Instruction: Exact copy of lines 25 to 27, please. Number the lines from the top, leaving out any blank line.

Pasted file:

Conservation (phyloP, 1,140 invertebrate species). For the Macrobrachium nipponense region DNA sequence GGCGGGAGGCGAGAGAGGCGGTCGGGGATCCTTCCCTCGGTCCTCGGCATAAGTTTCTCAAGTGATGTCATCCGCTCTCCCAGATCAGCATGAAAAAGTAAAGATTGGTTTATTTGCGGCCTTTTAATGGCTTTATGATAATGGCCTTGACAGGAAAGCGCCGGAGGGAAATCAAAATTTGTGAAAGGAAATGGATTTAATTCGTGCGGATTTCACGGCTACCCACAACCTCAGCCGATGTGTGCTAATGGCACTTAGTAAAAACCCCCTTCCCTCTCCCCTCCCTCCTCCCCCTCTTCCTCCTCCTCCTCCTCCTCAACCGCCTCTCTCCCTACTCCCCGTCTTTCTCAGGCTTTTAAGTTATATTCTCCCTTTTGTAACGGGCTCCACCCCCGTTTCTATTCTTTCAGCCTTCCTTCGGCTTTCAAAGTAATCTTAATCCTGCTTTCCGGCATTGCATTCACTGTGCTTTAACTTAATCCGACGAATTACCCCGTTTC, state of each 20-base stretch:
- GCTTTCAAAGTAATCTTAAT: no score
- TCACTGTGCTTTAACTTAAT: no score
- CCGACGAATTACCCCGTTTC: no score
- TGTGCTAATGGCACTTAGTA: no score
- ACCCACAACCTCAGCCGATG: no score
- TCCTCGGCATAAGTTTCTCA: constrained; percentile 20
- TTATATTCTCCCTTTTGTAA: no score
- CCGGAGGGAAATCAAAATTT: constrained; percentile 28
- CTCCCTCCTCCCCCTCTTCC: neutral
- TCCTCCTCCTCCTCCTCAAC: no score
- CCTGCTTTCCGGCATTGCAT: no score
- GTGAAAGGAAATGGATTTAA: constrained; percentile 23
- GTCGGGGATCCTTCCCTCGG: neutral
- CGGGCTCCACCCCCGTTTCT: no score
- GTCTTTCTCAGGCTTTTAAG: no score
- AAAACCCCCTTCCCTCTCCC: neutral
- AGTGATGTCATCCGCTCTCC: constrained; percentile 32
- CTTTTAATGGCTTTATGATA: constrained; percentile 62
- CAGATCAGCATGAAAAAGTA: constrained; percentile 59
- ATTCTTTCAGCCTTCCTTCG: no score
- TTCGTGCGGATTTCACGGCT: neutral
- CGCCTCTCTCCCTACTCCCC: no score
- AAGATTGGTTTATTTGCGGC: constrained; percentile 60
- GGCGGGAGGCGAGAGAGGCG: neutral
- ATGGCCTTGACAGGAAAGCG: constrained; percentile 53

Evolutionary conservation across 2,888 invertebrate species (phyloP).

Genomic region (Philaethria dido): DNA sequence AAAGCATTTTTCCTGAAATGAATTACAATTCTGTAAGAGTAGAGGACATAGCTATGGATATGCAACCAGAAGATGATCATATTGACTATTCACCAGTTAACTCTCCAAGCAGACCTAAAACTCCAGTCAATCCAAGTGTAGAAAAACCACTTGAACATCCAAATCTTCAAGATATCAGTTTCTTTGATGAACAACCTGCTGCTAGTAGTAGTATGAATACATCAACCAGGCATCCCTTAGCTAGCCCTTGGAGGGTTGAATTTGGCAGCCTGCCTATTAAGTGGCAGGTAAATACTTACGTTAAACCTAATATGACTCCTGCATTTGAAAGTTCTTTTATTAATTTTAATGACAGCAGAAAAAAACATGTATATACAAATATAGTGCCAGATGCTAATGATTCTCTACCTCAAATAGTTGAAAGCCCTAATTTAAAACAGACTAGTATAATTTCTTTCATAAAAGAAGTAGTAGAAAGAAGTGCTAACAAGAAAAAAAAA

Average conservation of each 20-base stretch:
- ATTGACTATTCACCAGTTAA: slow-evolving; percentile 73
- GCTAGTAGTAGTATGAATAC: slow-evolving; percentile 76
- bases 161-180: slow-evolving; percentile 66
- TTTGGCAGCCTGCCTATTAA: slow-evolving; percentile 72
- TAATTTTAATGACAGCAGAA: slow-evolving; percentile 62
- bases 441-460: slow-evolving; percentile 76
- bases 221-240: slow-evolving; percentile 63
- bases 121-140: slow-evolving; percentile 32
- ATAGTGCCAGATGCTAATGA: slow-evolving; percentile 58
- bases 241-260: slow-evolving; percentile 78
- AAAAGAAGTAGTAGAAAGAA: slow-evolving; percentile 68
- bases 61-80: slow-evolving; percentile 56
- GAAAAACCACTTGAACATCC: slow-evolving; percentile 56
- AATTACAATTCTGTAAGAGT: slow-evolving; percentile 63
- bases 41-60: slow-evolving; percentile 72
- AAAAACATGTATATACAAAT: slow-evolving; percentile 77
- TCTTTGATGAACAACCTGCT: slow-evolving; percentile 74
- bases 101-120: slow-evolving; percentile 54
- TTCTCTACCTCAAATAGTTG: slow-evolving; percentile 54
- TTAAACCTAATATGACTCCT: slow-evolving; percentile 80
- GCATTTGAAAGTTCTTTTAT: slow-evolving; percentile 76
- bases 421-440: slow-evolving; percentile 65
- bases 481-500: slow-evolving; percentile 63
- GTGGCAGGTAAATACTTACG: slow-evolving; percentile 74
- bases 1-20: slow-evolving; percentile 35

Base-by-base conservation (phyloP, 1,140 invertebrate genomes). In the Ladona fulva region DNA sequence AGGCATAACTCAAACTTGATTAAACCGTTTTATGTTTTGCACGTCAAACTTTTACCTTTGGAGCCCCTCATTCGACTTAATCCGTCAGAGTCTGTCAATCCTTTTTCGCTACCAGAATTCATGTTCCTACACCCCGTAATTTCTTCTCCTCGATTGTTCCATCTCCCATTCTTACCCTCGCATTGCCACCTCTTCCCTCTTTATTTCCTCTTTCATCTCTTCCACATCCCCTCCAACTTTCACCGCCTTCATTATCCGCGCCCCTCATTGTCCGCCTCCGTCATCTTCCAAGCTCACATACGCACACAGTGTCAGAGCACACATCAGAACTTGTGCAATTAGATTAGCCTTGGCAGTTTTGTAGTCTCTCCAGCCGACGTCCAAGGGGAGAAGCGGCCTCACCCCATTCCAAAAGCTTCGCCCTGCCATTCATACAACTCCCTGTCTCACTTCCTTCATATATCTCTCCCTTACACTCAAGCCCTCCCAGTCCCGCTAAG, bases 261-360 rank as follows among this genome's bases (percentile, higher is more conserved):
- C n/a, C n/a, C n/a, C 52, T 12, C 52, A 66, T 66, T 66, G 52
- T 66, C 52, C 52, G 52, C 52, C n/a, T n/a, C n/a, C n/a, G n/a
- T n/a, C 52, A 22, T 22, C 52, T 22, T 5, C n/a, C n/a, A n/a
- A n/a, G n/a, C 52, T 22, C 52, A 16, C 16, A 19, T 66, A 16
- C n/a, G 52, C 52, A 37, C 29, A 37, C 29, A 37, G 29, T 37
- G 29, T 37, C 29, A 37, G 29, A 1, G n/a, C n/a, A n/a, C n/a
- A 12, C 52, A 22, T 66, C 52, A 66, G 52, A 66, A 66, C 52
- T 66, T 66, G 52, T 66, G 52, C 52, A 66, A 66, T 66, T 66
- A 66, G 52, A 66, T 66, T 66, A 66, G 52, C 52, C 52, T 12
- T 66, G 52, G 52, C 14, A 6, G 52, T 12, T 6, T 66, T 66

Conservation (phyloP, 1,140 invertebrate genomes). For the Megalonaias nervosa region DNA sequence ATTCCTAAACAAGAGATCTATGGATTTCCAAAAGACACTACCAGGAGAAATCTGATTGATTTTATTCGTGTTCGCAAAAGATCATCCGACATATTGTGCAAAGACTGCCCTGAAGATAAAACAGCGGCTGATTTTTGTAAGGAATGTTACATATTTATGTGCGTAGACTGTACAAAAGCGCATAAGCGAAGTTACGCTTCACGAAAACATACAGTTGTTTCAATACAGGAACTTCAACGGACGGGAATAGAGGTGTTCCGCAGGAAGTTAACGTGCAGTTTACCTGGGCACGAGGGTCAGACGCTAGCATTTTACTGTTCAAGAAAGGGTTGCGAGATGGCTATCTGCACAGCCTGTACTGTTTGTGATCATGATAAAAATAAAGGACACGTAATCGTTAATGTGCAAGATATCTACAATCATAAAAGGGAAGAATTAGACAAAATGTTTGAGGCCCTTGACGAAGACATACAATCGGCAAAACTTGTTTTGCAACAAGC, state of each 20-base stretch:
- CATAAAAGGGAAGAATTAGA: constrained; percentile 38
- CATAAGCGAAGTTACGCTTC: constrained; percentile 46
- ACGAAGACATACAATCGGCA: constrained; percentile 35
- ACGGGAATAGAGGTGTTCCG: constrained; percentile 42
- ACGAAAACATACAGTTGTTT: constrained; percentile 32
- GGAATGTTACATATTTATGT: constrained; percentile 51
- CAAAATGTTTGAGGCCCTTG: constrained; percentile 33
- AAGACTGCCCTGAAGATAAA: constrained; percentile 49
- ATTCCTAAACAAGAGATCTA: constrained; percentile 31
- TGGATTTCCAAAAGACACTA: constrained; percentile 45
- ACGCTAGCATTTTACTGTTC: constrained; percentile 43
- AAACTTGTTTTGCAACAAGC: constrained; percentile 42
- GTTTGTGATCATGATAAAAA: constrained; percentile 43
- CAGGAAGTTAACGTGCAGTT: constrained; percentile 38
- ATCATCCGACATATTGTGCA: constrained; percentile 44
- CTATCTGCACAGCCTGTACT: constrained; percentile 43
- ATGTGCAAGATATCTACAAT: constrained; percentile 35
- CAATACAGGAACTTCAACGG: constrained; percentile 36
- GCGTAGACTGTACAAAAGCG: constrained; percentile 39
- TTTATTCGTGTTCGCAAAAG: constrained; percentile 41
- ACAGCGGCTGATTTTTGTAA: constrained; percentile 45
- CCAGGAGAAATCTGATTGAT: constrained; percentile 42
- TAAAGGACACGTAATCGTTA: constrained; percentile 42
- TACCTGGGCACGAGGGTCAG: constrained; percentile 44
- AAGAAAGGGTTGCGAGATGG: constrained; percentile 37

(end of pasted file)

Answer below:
- GGCGGGAGGCGAGAGAGGCG: neutral
- ATGGCCTTGACAGGAAAGCG: constrained; percentile 53

Evolutionary conservation across 2,888 invertebrate species (phyloP).